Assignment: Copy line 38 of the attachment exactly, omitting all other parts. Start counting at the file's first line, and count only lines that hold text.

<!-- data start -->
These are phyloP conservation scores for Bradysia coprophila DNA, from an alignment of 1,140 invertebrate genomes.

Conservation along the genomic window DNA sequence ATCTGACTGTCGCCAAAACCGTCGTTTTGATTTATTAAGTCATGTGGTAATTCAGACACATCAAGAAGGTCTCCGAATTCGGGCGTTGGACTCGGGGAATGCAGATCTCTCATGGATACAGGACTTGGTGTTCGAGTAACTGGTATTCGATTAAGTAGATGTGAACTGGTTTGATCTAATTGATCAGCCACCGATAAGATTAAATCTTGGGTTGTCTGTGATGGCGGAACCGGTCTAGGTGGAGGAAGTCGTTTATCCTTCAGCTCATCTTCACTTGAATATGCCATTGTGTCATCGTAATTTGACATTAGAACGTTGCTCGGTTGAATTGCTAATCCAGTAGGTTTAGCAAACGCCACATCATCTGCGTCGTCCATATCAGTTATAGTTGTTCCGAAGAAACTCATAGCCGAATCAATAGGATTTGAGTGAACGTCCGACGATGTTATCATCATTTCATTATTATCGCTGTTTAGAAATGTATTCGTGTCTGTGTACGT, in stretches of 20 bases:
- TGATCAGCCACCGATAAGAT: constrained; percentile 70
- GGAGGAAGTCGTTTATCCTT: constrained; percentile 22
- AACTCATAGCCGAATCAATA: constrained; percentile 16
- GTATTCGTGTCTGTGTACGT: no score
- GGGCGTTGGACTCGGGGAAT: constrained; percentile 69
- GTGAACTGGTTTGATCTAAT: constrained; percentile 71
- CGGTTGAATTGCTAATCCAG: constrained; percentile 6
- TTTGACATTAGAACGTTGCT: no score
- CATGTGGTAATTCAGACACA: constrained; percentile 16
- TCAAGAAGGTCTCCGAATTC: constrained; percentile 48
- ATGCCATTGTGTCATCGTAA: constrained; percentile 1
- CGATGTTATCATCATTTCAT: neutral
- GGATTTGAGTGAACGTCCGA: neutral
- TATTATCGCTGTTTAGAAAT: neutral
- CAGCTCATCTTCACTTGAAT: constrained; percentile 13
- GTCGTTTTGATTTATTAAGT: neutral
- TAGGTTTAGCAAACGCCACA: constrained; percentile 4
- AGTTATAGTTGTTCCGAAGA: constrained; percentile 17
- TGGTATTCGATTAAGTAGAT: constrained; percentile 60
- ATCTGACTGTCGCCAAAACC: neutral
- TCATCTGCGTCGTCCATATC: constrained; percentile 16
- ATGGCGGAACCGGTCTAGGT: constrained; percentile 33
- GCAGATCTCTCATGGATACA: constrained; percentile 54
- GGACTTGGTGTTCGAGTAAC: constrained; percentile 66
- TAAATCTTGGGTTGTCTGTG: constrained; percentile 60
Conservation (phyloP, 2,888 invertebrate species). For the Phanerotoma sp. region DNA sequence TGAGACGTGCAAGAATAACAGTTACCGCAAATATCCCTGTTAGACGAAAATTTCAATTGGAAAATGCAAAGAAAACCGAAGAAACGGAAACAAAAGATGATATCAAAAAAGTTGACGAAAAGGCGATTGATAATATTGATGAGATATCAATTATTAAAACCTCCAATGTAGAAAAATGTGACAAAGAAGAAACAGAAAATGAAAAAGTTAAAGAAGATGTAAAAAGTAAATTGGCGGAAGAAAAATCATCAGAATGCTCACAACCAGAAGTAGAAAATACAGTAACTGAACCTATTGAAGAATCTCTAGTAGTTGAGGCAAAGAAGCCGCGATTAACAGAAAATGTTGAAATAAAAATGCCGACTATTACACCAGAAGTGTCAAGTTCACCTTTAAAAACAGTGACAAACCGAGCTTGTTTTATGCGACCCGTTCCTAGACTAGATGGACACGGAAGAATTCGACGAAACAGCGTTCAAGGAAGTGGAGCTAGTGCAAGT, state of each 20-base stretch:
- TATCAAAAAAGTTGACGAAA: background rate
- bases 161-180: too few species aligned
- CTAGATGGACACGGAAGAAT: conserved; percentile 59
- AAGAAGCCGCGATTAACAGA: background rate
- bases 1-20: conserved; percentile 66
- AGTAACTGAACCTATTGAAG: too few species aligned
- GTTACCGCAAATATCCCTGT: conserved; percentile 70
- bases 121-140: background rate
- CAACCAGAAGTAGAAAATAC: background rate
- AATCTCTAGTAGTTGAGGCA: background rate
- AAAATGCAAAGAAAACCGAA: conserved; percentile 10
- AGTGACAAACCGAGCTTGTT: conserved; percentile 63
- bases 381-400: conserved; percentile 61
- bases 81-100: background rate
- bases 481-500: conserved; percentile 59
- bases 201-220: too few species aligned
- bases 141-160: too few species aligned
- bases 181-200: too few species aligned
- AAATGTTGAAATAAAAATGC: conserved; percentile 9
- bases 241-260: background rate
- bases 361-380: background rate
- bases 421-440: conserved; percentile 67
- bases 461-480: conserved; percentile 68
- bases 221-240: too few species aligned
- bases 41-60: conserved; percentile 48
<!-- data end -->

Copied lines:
- AATCTCTAGTAGTTGAGGCA: background rate